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My 86 yr old mom has clots in her left leg and she is being treated for that. The leg has swollen up a lot. Her doctor suggested an ace wrap to help with swelling. After couple of hours the bandage was soaked and now the leg is oozing liquid, is this normal?

Alva and Shane, very good insights and suggestions from each of you.  I learned something for myself as well.
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Unfortunately this is quite common as Alvadear stated. I know from my experience chronic venous stasis ulcers from poor circulation in the elderly can be a problem. This occurs because the veins in the legs have faulty valves and the fluid isn’t able to be pushed back into the bloodstream.

Try to elevate her legs, continue the wraps etc. If the wounds get worse take your mother to a woundcare center. Make sure she is prescribed a water pill too. Our rule of thumb was diuretics, compression hose and elevation. Keep an eye on her sodium intake too as this will cause fluid retention.

Healing these types of wounds will require time and diligence changing the leg dressings. Often families need to change the wraps 3-4 x a day until the wounds heal and no longer drain. A long time.

Lymphedema is a possibility as well. There are specific Lymphedema clinics now that will measure your mother’s leg and fit her for an alternating pressure device to help get the venous blood back to the heart.

Good luck to you.
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You are looking at "third spacing" of fluid, and this means the tissue is full of fluid. Fluid is not from a clot. It is generally from edema having to do to heart failure, in this case Right heart failure as left affects the lungs. If your Mom had edema due to fluid, dependent fluid (meaning legs below the level of the heart having fluid accumulate, then ace wraps if done by other than a professional can be DANGEROUS in the extreme and your Mom should be fitted with Jobst hose or other hose if the doctors think compression is required. Also, with blood clots, anything that acts as a tourniquet, improperly applied by the untrained, can act to cut off the blood, increasing the likelihood of clots. It is back to the office at once. Both to check the fluid problem and to learn to apply the wraps with meticulous accuracy, or to find another mode of treatment. In this case, not knowing how to do these things and being sent home with half knowledge can be quite dangerous. Wishing you good luck.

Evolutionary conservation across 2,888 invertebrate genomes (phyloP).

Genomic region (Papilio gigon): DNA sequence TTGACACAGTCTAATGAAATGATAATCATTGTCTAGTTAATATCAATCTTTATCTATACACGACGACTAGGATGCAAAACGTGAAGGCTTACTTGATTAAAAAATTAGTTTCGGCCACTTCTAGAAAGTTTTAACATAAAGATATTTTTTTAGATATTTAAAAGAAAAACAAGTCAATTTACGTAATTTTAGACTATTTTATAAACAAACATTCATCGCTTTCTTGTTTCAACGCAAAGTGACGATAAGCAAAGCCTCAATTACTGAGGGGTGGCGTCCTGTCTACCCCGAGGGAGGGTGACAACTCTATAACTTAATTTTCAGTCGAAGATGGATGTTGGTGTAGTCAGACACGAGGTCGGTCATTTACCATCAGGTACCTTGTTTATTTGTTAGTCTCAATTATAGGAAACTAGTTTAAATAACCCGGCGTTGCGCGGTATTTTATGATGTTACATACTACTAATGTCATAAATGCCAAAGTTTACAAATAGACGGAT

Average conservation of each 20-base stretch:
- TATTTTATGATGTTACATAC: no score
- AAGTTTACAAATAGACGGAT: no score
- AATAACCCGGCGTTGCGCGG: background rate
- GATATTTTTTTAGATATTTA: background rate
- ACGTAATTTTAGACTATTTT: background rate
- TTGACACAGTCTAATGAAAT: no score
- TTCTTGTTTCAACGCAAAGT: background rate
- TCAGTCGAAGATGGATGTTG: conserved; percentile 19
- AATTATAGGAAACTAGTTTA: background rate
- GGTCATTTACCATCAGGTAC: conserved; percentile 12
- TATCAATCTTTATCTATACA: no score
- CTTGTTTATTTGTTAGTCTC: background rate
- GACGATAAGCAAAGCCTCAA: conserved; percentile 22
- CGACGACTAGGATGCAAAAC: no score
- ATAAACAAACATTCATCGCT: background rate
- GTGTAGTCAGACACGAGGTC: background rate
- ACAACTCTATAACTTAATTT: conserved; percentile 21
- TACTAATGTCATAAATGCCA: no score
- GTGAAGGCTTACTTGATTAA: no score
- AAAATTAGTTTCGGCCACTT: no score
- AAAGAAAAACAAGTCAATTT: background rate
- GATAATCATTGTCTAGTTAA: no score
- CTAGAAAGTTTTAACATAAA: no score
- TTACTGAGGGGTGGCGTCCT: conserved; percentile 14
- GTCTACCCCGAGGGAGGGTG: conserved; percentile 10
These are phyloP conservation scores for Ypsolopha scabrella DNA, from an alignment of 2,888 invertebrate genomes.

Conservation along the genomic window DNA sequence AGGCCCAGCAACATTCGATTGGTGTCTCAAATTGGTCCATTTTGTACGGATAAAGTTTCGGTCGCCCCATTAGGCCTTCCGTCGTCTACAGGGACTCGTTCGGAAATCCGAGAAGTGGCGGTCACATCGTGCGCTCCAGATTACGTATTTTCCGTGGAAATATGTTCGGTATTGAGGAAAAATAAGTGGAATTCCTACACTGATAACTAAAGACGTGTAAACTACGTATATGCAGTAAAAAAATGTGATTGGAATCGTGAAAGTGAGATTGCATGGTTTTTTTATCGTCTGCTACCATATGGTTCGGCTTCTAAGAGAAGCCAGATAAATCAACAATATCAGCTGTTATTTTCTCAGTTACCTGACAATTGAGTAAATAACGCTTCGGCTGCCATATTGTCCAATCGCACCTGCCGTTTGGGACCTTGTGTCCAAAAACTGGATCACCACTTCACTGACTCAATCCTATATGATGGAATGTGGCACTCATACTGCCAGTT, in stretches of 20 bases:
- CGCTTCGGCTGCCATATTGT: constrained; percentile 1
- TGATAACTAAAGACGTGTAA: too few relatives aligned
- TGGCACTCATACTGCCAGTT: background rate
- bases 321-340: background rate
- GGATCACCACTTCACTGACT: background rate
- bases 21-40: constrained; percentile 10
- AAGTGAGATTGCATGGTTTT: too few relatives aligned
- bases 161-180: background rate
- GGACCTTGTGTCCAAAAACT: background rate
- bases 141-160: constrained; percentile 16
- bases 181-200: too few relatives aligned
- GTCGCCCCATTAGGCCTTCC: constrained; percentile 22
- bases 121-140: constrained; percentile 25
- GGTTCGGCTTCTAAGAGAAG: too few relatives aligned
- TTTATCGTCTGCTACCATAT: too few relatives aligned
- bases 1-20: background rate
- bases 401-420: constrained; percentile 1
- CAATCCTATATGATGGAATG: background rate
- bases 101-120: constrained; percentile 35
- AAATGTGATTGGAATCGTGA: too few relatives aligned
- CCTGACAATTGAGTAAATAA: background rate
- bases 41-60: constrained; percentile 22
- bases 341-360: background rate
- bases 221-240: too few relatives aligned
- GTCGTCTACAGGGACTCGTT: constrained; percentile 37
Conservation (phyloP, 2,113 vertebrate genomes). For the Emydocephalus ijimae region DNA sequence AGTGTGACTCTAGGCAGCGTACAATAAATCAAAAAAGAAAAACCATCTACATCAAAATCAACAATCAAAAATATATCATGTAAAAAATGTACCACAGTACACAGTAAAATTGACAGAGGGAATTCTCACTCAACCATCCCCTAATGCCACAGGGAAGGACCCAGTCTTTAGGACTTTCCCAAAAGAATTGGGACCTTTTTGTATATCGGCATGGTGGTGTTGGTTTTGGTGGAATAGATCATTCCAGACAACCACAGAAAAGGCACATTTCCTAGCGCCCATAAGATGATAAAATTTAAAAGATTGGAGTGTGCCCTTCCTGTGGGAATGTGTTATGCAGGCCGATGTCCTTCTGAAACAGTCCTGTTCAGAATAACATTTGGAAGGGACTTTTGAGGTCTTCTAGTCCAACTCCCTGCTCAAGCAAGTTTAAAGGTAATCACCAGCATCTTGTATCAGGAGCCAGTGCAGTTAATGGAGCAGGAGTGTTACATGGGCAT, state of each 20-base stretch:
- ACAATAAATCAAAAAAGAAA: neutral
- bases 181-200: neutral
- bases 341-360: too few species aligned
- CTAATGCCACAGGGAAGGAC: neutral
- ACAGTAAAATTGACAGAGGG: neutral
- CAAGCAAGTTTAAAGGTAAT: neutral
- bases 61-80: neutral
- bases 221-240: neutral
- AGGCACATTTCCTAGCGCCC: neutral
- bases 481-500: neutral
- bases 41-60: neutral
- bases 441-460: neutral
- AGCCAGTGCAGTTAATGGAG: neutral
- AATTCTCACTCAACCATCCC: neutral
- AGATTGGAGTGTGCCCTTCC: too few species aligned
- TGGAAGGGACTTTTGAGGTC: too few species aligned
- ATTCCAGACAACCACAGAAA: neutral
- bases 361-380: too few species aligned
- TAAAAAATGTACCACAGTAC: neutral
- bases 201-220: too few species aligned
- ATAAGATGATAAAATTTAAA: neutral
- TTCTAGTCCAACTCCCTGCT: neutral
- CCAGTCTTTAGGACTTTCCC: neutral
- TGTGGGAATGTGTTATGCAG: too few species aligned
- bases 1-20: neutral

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Lib, has your mother's doctor mentioned lymphedema?    Fluids leaking out from legs sounds like it could be this.    Is it the first time it's happened?  

I'd call the doctor first thing tomorrow and make him/her aware of the situation.   This could be very dangerous, especially if any bacteria enter the wounds.

I hope the medical people here will add more; they're more familiar with the details than I.  I only know about this b/c I attended a lecture on it, and b/c it was the precursor to my aunt's demise.   She had been D'X'ed with lymphedema; her legs were swollen and weeping.
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